Thu 04 Jul 2019

Allegations against a colleague were in the public interest

A recent EAT decision suggests a liberal approach is being taken to the assessment of a qualifying disclosure.

Ever since the requirement (added in 2013) for whistleblowing disclosures to be "in the public interest" there has been a growing body of case law looking at exactly what that means.  The requirement was introduced following the decision of the EAT in Parkins v Sodhexo Ltd where it was held that a breach of the whistleblower's own contract was a "qualifying disclosure" despite the fact there was no public interest element involved.  A qualifying disclosure is one that contains information which, in the reasonable belief of the worker making it, tends to show one or more of six specific types of wrongdoing, one of which is breach of a legal obligation, and it is made in the public interest. 

In Elysium Healthcare No 2 Ltd v Ogunlami the question of whether breach of employment terms amounted to a breach of a legal obligation arose again.  The allegations made by the claimant, a healthcare assistant at a hospital providing care to people who have been detained under the Mental Health Act 1983, were that a colleague, Ms Miles, (1) had been taking food from a patient, (2) that she had access to and control of witnesses relevant to an investigation, and (3) that she had abused a service user.  He believed that he was subsequently subjected to detriments in consequence of making the alleged disclosures. 

The employment tribunal found that these three allegations were protected disclosures.  The claimant had a reasonable belief that a breach of a legal obligation had occurred.  Specifically he believed Ms Miles had breached company policy which was or was likely to form part of her terms and conditions.  On appeal to the EAT it was argued that the tribunal had failed to consider properly whether the claimant had shown that he had a belief that his allegations tended to show a breach of a legal obligation or that they were made in the public interest.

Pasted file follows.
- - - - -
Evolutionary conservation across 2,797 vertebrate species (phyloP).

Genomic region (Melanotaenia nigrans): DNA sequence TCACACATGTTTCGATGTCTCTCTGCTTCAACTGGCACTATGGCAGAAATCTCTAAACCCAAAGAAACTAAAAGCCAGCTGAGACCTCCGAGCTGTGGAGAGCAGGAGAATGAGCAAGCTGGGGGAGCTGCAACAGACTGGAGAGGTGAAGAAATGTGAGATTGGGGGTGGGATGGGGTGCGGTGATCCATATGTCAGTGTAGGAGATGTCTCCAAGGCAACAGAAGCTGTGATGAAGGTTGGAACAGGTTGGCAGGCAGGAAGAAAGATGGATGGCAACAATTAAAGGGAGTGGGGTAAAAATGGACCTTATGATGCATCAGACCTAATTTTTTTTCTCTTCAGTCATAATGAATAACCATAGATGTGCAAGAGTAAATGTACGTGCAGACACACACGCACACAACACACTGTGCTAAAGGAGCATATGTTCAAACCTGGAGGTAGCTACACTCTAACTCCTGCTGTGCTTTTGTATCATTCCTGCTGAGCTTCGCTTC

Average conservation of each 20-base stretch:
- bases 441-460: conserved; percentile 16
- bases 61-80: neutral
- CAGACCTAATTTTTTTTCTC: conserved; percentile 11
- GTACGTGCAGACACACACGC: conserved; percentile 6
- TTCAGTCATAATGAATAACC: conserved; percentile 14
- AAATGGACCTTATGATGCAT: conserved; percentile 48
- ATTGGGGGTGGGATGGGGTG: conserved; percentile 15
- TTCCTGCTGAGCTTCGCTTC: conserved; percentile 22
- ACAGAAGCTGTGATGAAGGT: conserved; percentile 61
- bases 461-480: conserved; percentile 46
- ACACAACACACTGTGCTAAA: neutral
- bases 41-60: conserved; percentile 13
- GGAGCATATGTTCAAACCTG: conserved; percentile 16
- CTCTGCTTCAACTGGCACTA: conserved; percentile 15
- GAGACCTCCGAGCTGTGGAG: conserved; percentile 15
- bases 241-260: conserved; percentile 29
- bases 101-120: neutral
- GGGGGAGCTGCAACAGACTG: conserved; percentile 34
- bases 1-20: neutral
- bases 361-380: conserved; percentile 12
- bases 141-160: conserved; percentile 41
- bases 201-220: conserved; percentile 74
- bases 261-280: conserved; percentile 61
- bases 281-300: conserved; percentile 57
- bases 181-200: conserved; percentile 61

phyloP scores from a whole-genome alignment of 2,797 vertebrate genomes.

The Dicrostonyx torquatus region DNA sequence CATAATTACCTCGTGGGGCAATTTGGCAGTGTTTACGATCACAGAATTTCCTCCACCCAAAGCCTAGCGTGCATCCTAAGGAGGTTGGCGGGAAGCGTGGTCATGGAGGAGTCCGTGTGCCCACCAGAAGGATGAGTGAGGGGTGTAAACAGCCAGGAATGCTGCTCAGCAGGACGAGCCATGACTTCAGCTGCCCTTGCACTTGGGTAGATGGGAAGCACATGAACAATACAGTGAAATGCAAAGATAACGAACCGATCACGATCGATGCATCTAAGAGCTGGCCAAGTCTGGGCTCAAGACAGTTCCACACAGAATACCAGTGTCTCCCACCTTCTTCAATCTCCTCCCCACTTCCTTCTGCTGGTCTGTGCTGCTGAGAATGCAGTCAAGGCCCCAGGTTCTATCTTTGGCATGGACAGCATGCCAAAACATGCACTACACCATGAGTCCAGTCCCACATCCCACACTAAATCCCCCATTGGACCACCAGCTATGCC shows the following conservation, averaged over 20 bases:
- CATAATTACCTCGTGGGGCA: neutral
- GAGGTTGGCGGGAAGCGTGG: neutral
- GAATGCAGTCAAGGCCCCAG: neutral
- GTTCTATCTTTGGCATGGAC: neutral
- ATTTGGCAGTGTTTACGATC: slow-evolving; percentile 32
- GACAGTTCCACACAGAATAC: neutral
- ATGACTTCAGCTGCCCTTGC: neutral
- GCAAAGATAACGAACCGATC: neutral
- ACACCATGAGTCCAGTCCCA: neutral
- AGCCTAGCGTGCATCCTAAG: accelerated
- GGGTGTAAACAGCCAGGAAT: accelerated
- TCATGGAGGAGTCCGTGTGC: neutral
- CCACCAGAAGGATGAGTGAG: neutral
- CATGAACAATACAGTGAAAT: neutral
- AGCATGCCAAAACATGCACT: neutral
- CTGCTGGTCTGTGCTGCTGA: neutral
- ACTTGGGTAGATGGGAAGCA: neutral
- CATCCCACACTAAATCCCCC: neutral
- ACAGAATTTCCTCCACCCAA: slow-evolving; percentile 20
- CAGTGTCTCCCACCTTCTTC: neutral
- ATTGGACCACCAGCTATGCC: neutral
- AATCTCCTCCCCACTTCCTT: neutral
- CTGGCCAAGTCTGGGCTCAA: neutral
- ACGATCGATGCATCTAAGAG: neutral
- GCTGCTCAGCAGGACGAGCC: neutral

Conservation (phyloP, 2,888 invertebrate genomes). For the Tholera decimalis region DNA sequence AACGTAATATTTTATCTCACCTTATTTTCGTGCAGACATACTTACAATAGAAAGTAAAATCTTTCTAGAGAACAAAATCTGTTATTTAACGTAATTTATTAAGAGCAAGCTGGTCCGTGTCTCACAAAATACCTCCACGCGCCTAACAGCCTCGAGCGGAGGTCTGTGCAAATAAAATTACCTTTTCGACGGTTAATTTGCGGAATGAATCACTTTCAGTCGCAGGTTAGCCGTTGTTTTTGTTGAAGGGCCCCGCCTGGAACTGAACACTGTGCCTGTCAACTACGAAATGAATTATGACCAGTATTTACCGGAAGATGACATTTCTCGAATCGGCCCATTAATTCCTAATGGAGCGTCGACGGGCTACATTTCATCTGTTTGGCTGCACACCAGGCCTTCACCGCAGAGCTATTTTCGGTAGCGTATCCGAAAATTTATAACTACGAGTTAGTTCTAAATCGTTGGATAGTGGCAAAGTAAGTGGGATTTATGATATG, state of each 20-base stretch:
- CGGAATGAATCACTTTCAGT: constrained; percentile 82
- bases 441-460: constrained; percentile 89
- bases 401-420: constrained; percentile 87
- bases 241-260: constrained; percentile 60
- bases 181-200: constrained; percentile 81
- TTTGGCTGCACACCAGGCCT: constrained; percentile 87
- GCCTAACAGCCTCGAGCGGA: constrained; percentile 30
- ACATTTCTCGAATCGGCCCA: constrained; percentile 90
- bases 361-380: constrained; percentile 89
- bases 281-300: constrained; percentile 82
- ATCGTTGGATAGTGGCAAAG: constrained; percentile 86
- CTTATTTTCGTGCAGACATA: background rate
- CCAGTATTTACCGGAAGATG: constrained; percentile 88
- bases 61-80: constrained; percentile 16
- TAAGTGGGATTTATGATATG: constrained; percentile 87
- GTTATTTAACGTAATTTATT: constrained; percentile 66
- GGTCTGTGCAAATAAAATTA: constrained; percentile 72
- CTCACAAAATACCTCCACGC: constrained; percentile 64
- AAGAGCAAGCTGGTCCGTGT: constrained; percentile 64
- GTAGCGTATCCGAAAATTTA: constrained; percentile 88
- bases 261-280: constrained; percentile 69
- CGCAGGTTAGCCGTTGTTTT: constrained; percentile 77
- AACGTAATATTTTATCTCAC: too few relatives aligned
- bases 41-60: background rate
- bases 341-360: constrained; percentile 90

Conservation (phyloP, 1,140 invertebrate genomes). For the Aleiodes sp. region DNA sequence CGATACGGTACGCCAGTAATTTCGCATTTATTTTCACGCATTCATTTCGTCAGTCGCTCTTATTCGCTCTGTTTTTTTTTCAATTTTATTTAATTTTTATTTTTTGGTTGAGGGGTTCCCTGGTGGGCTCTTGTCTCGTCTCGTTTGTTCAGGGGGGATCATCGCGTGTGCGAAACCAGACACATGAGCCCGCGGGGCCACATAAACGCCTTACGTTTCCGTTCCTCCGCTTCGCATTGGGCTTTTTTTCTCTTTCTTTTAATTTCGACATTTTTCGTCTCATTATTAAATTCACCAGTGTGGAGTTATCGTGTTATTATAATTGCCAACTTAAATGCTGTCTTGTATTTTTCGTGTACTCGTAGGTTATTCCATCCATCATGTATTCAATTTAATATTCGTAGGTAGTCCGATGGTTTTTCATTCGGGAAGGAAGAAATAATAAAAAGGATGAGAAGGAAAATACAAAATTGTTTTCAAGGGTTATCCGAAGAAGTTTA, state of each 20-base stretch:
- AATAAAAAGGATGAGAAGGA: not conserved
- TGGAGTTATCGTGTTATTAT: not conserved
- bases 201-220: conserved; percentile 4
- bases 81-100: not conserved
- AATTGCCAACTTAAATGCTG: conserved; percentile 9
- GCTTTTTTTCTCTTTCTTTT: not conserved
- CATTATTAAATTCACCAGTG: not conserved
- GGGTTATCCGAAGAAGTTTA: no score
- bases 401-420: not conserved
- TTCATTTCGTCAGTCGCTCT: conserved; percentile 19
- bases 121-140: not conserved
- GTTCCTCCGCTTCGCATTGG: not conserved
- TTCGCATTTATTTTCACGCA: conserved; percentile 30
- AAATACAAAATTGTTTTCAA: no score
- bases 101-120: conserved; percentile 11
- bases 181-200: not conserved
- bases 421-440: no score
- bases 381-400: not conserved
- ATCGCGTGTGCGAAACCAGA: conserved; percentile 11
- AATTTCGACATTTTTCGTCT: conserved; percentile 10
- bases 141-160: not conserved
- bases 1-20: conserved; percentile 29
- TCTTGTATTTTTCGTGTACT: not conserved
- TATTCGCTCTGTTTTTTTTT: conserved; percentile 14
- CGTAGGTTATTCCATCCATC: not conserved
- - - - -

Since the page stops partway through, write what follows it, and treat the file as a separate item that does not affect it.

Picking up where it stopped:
The EAT noted that there was no evidence of the claimant using the words "breach of legal obligation" nor for that matter a "tendency to show" the same.  They concluded that to make that a requirement "was to impose too high a requirement on the worker".   

The employment tribunal had also correctly applied the guidance in Chesterton Global Ltd v Nurmohamed that there are no absolute rules about what it is reasonable to view as being in the public interest. In addition, the point was made that a worker does not require to communicate that they believe the disclosure to be in the public interest.   

Arguably there is a pretty clear public interest in this particular case - that vulnerable people are being adequately cared for.  This case is though a reminder that there is no requirement for workers to use legal language when making a disclosure and, despite the fact that the public interest test was introduced to combat claims being based on breaches of the employment contract, in the right circumstances, such a breach can still amount to a qualifying disclosure. 

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